decided: June 24, 1966.
PHILADELPHIA PARKING AUTHORITY
Appeal from decree of Court of Common Pleas No. 1 of Philadelphia County, March T., 1964, No. 5376, in case of B. Price and Dr. Barook Masuda v. The Philadelphia Parking Authority.
Theodore Voorhees, with him Lawrence O. Turner, Jr., Lenard L. Wolffe, and Dechert, Price & Rhoads, for appellants.
Harry Shapiro, with him David N. Bressler, for appellee.
Matthew W. Bullock, Jr., Deputy City Solicitor, with him Gerald Gornish, Assistant City Solicitor, and Edward G. Bauer, Jr., City Solicitor, for Philadelphia, intervenor.
David Berger, Philip F. Newman and William B. Rudenko, for intervenors.
Bell, C. J., Musmanno, Jones, Cohen, Eagen, O'Brien and Roberts, JJ. Opinion by Mr. Justice Roberts. Dissenting Opinion by Mr. Justice Musmanno. Mr. Justice Eagen joins in this dissenting opinion. Dissenting Opinion by Mr. Justice Cohen. Dissenting Opinion by Mr. Justice Eagen.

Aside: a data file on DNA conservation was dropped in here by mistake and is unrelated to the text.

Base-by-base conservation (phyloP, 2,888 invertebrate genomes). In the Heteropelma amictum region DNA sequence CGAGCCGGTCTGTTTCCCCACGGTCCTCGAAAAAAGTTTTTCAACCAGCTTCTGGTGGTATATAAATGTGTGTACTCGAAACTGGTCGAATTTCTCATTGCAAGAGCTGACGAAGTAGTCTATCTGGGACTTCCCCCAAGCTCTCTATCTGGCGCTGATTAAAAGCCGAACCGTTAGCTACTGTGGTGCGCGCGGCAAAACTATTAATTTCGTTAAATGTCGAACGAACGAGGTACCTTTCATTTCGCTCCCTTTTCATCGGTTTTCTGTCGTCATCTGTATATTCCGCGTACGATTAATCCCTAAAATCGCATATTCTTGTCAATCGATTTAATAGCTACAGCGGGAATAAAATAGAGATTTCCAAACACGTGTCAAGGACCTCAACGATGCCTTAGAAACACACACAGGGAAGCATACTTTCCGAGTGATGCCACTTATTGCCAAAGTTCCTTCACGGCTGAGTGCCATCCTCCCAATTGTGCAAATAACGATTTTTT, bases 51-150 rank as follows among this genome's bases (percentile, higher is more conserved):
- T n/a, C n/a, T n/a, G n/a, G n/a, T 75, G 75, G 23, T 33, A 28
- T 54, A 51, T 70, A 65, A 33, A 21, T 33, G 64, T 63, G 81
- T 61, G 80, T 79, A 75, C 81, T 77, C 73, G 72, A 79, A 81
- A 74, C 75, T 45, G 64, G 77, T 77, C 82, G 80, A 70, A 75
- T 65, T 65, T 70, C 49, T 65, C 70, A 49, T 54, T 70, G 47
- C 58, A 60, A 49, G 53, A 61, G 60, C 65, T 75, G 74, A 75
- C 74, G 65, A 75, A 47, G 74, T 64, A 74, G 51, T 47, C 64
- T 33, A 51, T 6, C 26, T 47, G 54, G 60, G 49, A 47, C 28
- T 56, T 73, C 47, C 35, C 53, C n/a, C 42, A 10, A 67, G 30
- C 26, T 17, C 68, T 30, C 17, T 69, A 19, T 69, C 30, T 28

[ 422 Pa. Page 319]
In May 1964, appellants, B. Price and Barook Masuda, instituted an action in equity to enjoin appellee, the Philadelphia Parking Authority, from proceeding under separate negotiated agreements for the development of two projects, hereafter referred to as the Academy House Project and the Rittenhouse Square Project, and to have such agreements declared null and void.
[ 422 Pa. Page 320]